We have devices for displaying big things, like movies and television shows, and we have devices for displaying small things, like mp3's and photos. However, to many experts in consumer electronics, it seems like there should be a single device that does all these things, a "Device of Everything". When you pick up the electronics insert from your Sunday paper and see a PDA with wireless networking or a cell phone that plays music, know that these aren't silly toys or expensive affectations. Each one is an attempt to solve a great mystery, it is the newest hypothesis of the "Unified Device Theory."
Some will say that this Device of Everything can't be created or that it requires a knowledge of multimedia that we simply don't have yet. But everyone agrees that a true Unified Device Theory would have to incorporate the four major forces of handheld electronics.
1. Strong multimedial force - The device must be able to play movies and TV shows that you've already seen.
2. Weak multimedial force - The device must provide you with mp3's that you've already heard, plus show funny web videos and give you constant access to Facebook.
3. Electric force - After the first commercial airplane passengers got over the miracle of defying gravity and the thrill of flying like a bird, they immediately started looking around for something to do for several hours in such a tight, enclosed space. This problem still exists today and it's the driving force behind device research, which is why a true Unified Device has to run on battery power for five hours or more.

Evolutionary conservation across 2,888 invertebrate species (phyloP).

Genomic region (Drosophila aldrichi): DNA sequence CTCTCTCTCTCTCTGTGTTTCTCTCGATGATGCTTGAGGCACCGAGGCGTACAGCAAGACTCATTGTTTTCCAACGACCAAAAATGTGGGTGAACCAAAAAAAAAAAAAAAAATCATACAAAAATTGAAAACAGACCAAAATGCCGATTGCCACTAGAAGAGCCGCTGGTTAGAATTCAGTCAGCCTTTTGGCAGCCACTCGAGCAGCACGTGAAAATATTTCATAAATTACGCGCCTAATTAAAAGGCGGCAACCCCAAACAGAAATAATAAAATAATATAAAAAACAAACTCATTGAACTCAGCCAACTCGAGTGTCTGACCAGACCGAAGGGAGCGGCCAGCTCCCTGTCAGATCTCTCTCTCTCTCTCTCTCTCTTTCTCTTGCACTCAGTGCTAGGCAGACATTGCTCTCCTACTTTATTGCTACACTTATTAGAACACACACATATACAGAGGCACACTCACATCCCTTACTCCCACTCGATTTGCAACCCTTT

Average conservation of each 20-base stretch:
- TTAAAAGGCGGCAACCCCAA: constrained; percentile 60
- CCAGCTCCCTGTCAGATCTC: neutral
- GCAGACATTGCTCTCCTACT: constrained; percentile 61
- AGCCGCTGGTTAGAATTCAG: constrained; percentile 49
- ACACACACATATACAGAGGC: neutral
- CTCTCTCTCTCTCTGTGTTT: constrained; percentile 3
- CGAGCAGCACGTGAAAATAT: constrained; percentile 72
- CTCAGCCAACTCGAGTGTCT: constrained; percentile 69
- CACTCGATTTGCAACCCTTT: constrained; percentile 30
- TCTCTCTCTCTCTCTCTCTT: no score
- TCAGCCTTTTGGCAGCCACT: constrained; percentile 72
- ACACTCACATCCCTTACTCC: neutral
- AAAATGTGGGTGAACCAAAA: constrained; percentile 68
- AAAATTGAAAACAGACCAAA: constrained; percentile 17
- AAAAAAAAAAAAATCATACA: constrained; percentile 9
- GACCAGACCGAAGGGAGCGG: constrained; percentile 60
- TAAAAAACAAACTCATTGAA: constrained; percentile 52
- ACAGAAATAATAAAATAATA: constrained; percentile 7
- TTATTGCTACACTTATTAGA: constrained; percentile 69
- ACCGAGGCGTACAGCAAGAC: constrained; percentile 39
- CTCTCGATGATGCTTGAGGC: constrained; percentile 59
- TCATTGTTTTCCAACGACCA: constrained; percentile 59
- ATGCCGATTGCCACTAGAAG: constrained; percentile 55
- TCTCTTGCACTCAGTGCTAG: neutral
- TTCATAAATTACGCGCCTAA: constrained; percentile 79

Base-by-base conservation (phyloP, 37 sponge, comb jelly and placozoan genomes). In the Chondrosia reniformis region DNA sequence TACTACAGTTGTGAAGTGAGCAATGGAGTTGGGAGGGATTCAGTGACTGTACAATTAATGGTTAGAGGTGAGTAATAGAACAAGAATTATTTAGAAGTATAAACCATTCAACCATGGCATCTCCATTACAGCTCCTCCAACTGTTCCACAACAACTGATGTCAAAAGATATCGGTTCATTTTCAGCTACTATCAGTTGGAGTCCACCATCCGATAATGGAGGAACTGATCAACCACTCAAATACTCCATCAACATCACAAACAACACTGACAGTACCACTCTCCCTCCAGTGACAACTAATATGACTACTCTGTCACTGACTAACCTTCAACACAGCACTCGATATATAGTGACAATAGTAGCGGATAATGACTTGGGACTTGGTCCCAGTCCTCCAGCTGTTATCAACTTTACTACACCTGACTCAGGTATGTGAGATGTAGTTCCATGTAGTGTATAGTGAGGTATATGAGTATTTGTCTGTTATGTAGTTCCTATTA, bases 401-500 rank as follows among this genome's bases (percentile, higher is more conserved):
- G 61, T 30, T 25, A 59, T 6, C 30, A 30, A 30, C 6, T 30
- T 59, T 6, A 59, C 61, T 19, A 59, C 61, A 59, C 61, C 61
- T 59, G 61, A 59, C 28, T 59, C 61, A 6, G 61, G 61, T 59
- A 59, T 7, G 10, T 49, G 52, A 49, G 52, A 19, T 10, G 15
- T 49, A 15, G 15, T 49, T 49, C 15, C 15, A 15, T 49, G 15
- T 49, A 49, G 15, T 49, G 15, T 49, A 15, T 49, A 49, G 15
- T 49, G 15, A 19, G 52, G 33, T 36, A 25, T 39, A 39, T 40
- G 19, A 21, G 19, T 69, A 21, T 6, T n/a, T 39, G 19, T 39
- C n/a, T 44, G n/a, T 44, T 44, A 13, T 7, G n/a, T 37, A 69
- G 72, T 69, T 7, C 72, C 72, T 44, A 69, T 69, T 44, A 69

4. Gravitational Force - The Device of Everything must be pocketable, or at least fit comfortably in a ridiculous belt clip.
Because those forces are a lot to balance, a number of approaches have been tried to find the Unified Device. Some say that only a computer can govern both the strong and weak multimedial forces, so the answer must involve taking computer and making it smaller and more power efficient. Other experts think that PDA's like the Palm and the PocketPC are best for managing gravitational force, so we need to infuse those devices with video playback and wireless networking. Still others, the newly founded "cell phone revisionists", think that no device will survive unless it's in widespread use, so the only solution is to keep piling new functions into every cell phone.
There's no way to know which approach will prove the most successful, but with enough time we may one day see the creation of the "Device of Everything", a single device that's pocketable, power-efficient, and provides hours of entertainment.*
*Wait a minute.